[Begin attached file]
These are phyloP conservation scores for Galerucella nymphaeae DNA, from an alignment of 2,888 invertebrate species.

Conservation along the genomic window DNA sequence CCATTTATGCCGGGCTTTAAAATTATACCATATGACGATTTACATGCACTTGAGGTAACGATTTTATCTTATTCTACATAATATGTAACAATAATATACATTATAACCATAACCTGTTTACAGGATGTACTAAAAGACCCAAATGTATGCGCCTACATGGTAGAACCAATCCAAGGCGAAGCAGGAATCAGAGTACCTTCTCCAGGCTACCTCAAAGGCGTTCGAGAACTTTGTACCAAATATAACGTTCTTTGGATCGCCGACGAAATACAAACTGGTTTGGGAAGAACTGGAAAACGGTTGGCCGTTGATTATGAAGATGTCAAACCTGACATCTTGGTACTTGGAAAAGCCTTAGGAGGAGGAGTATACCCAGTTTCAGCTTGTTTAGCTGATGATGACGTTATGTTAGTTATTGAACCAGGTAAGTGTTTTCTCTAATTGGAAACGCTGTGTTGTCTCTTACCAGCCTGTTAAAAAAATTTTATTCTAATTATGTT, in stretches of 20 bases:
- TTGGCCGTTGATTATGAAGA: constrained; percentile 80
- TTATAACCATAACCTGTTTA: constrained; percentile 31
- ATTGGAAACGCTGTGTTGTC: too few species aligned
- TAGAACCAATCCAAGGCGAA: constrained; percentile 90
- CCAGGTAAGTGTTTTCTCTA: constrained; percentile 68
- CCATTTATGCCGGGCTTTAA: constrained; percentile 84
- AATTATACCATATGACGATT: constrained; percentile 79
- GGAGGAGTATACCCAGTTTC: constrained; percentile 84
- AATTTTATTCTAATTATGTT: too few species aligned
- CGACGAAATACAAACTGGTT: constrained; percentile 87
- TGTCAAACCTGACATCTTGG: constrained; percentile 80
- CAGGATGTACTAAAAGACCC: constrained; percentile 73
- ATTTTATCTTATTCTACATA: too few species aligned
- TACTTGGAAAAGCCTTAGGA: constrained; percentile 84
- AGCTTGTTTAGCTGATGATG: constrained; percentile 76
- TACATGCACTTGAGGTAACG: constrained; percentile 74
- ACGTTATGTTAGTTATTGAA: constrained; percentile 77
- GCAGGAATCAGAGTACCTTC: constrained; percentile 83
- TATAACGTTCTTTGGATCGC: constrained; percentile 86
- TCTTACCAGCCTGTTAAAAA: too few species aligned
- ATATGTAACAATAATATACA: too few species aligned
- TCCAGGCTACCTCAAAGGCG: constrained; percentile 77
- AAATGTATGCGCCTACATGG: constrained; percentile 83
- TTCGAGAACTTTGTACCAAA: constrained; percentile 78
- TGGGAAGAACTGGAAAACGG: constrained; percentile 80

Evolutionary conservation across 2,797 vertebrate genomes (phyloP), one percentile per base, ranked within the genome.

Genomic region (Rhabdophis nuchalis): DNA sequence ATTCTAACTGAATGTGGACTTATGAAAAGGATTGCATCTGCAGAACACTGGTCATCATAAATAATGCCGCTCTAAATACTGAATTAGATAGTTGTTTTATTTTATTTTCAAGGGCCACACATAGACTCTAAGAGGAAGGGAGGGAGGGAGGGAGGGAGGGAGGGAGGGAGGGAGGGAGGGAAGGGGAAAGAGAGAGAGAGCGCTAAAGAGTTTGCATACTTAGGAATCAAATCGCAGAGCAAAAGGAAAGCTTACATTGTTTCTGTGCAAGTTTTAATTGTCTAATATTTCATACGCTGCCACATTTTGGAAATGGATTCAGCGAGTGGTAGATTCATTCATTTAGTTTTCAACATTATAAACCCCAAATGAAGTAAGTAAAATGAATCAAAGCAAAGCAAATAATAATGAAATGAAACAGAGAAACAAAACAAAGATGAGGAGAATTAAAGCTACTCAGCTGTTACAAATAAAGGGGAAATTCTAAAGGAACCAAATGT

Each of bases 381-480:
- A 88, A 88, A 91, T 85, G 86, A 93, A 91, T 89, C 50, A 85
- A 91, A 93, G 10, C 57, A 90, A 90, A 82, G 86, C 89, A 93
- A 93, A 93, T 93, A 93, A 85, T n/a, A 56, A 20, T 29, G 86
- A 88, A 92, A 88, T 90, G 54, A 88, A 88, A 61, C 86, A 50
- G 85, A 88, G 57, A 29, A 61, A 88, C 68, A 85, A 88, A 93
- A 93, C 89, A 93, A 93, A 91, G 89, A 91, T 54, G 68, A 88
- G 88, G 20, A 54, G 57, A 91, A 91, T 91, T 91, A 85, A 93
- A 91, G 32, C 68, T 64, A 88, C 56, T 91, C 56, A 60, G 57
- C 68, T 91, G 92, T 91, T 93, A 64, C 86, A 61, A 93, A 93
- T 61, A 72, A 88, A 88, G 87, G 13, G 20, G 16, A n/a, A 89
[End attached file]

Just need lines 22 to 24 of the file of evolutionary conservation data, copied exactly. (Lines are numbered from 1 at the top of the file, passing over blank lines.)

- TCTTACCAGCCTGTTAAAAA: too few species aligned
- ATATGTAACAATAATATACA: too few species aligned
- TCCAGGCTACCTCAAAGGCG: constrained; percentile 77